I haven't examined this from every angle, but it seems as though they suppose that femininity, birth control, and all forms of transsexualism turn people into the castrated dis-membered female. I think it makes more sense to regard transsexualism as an attempt to embody the discovered self - creating one's own originality - whether re-membering or re-inventing. And some cultural feminists called out the attack on femininity for reinforcing androgyny.
marjaerwin: (Default)
"There are women of every description
In this cruel world, as everyone knows.
Some are living in beautiful mansions,
Who are wearing the finest of clothes.

"There are blue-blooded queens and princesses
Who have charms made of diamonds and pearl;

"But the only and loveliest lady
Is the Rebel Girl

"Though the rulers have locked her in prison,
And intend to break down her mind,
Still her will and her conscience have woken
The hopes of her class and her kind.

"And the barons of terror are trembling
At the spite and defiance she'll hurl

"For the only and loveliest lady
Is the Rebel Girl"

Remember Brad Manning. I wish we knew her real name. Let her live to see freedom, and transition. Let all the walls around her fall, all the empires which have condemned her fall, and all the injustices they have done to her be set right.

The original poem was by Joe Hill. I've updated it for Brad Manning, and for every rebel girl. Maybe it will even reach her.

http://www.boingboing.net/2011/07/03/bradley-mannings-arm.html

http://nymag.com/news/features/bradley-manning-2011-7/
marjaerwin: (Default)
I don't know what happened here. I don't know how the individual involved identifies, but I do know that the media mis-identifies many trans womyn as cross-dressing men. And there is a serious frakking power imbalance here:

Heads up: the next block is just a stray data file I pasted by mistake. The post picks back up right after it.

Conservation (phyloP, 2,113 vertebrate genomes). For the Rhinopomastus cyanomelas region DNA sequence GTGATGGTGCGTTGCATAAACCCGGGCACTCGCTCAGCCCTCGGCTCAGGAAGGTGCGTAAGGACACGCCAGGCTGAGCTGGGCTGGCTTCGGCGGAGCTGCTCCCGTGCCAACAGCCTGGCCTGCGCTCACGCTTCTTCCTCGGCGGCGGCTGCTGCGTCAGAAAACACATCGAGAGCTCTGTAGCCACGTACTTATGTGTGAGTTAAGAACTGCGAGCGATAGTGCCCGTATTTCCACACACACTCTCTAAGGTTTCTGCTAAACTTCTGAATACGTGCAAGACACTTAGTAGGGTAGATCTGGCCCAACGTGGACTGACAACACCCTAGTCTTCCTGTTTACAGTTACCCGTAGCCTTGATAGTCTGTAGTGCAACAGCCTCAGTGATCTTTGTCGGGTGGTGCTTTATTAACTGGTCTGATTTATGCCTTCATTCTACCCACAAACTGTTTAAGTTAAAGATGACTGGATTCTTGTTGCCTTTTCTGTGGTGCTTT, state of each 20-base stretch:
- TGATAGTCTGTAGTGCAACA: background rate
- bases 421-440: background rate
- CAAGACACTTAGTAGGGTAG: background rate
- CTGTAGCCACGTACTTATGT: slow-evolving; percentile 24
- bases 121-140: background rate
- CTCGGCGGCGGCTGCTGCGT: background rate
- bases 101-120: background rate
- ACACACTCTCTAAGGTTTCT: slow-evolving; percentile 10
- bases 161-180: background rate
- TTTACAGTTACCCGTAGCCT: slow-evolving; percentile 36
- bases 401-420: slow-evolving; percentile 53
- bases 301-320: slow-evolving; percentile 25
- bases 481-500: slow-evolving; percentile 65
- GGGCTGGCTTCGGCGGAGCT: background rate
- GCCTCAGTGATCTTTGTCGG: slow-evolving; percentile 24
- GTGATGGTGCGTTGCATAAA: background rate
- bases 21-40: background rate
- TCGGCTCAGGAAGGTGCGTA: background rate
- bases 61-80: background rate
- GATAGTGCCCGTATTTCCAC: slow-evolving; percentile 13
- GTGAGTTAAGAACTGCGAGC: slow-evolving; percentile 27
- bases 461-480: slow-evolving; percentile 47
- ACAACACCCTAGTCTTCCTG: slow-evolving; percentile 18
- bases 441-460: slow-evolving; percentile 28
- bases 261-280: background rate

http://weirdnews.aol.com/2011/05/13/detroit-cop-cross-dressing-prostitute_n_861644.html

Most of the comments, of course, make fun of the situation, and ignore the fact that (1) this society gives police officers a great deal of power over civilians (2) it gives cis people power over trans people and (3) it gives certain people a great deal of power over sex workers. For all I know, the officer involved may have *perceived* the relationship as consensual, and the sex worker involved may have *feared* extortion at the same time; it is easier to see power from below than from above.

On the same topic, I'm going to link to one of Darian Worden's essays:

http://c4ss.org/content/6816

*I am using cis in the narrower sense, to refer to people who agree with their assigned sex-identity and conform to its assigned sex-roles.

**I can't really say how much horizontal oppression is involved in the oppression of sex workers; in this case, horizontal oppression doesn't appear to be involved.
marjaerwin: (Default)
I am thinking of attending the Virginia Women's Music Festival at the end of May.

http://www.campoutva.com/musicfest.html

There are other womon-centered events which are more inclusive than MichFest. I'd encourage you to find them, support them, and maybe help them improve their inclusion policies.
marjaerwin: (Default)
Since the 1970s, the term "born womyn" has been used to exclude trans womyn, or to include other womyn and sometimes certain men, on the grounds of biology, socialization and originality. However, if we consider this more closely, I think it is clear that the term should include trans womyn on all three grounds.

1. Biology. There are biological differences between most trans womyn and most cis or otherwise non-trans womyn. However, they are not universal differences.

Some have described menstruation and fertility as important differences between cis and trans womyn. However, many cis womyn have never menstruated, and some trans womyn have had müllerian tissue and/or unexplained bleeding.

Others have noted certain differences in the limbic system of womyn and men. Trans womyn seem to have structures similar to cis womyn, such as the size of the BSTc, and different from cis men.

In my opinion, brain differences seem more important than reproductive differences. There are some problems with the brain-structure studies. The sample sizes are small, and its unclear how the few known differences may relate to gender identity/subconscious sex. There is some controversy about whether these studies have adequately ruled out any effects due to hormone replacement therapy. There is also evidence from the David Reimer case as well as the accounts of many trans womyn that subconscious sex can emerge extremely early and can resist socialization. I am skeptical of the alternative hypothesis that gender socialization shapes subconscious sex in the first months of life, and that subconscious sex is locked in after that.

2. Socialization. Both groups receive most of the same messages from our society, and both groups generally interpret these as messages about themselves. Of course, most cis or otherwise non-trans womyn are raised as girls, and most trans womyn are raised as boys.